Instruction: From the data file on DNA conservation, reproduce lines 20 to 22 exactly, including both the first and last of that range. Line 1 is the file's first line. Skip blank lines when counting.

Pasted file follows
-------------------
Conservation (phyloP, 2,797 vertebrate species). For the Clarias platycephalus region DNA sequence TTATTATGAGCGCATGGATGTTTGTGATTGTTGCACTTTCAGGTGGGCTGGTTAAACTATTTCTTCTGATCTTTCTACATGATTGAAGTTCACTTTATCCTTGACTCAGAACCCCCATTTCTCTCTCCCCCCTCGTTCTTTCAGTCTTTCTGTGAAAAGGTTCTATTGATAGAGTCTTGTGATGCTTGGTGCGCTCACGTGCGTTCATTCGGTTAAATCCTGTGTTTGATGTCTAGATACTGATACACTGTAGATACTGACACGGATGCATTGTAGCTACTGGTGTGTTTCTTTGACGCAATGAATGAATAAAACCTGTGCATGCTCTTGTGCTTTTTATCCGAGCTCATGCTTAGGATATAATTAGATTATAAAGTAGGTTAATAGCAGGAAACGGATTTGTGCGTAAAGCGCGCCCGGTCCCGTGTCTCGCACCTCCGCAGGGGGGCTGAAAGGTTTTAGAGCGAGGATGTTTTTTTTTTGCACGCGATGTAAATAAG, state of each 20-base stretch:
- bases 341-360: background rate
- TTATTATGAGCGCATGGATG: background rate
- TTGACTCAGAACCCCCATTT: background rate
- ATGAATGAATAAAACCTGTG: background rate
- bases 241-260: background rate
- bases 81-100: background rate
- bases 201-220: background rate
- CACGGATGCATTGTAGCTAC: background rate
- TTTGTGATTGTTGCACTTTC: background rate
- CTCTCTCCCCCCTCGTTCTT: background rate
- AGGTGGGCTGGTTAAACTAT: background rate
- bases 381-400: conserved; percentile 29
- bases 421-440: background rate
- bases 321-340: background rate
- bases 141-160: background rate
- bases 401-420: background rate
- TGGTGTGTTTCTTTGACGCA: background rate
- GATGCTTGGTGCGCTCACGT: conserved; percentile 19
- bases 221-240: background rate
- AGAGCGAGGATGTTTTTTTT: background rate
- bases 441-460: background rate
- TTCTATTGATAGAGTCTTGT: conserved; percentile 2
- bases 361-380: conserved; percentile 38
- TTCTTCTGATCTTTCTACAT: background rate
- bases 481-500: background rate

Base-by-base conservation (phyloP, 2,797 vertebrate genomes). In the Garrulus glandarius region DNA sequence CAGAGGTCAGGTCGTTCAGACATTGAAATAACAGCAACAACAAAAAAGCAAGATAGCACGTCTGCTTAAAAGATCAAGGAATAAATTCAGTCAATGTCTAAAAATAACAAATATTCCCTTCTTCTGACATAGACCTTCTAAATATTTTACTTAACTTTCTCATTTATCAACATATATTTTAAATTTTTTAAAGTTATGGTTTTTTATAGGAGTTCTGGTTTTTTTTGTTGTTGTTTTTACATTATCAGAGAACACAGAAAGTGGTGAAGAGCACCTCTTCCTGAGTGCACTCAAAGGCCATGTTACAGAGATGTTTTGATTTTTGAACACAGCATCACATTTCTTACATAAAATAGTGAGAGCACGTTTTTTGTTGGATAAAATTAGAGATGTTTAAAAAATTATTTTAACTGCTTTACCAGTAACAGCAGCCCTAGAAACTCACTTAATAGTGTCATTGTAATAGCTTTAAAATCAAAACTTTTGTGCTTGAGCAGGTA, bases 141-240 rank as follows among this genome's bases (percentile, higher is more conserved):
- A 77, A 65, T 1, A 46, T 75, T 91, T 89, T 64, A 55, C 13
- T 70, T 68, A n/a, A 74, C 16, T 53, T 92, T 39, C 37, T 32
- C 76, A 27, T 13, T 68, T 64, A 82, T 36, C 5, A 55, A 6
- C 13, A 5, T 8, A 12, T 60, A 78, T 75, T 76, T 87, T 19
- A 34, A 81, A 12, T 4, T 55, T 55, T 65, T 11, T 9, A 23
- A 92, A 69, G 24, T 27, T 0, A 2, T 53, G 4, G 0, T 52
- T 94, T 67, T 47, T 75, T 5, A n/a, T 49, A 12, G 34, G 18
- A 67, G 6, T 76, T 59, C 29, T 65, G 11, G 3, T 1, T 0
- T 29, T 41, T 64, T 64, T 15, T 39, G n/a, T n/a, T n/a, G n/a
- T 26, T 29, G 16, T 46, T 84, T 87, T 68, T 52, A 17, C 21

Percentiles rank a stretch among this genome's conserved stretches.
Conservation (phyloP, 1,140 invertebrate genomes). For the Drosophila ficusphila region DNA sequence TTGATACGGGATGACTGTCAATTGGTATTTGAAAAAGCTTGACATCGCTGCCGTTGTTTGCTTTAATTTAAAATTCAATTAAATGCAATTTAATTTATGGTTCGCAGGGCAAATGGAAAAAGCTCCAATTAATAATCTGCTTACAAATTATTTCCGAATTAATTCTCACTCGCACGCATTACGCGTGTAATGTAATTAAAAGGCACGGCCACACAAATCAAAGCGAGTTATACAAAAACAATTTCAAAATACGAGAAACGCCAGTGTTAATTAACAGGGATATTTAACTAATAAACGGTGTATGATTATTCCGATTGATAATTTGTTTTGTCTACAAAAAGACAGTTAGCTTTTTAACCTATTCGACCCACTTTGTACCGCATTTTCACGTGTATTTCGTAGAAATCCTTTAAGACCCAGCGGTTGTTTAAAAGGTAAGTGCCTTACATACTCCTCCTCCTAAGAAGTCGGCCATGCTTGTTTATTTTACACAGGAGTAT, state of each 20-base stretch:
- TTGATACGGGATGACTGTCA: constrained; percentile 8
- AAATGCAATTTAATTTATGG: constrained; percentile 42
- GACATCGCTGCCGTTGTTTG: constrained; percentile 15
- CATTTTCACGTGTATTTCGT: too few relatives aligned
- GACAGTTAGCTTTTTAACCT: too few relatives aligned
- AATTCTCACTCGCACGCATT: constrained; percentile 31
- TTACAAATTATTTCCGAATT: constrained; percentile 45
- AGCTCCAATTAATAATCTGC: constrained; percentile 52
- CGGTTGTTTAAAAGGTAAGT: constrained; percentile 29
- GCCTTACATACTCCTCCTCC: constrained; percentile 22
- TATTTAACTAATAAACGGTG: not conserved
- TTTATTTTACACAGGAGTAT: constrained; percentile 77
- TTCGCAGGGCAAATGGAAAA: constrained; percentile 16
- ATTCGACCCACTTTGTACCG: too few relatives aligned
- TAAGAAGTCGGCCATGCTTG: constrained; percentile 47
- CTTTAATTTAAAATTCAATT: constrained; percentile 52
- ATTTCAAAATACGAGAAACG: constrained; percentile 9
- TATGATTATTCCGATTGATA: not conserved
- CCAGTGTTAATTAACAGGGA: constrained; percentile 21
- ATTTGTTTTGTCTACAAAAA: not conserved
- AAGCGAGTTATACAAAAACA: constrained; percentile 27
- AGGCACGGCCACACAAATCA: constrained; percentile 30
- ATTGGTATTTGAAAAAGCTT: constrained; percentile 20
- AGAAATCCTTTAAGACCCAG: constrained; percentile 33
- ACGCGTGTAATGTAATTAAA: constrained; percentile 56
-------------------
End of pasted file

- bases 221-240: background rate
- AGAGCGAGGATGTTTTTTTT: background rate
- bases 441-460: background rate